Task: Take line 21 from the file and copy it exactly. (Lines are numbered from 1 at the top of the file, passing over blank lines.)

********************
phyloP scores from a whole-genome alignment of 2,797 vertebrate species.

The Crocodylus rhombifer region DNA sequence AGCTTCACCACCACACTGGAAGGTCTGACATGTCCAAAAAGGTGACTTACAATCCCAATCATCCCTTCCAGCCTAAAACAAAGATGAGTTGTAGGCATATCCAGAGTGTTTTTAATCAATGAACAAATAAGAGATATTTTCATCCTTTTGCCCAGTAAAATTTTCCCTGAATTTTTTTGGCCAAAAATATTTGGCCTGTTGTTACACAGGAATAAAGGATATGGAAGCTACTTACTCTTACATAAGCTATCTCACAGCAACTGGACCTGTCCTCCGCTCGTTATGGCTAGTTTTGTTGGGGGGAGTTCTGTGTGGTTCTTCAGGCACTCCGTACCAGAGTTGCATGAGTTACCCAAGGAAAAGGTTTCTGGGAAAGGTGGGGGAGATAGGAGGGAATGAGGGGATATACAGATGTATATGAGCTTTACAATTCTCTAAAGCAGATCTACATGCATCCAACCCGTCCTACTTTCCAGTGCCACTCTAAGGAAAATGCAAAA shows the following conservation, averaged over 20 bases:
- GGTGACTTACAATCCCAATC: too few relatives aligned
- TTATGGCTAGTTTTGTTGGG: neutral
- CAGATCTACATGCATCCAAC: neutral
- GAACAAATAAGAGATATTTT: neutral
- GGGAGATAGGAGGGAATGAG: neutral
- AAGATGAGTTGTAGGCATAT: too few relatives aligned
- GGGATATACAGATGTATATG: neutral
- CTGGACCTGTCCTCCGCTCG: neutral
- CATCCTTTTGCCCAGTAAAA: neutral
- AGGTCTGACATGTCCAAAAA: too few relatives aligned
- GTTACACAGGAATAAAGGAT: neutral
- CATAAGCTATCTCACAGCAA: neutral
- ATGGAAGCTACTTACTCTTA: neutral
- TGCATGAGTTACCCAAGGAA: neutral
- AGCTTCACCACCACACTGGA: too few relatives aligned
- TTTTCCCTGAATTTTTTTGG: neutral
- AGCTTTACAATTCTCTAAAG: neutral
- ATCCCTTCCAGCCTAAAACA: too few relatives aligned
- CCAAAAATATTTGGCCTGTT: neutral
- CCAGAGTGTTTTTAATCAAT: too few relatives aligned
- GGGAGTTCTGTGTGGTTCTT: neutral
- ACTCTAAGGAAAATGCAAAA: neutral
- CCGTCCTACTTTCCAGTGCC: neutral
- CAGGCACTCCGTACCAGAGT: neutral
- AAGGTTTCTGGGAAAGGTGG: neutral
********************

- CCAAAAATATTTGGCCTGTT: neutral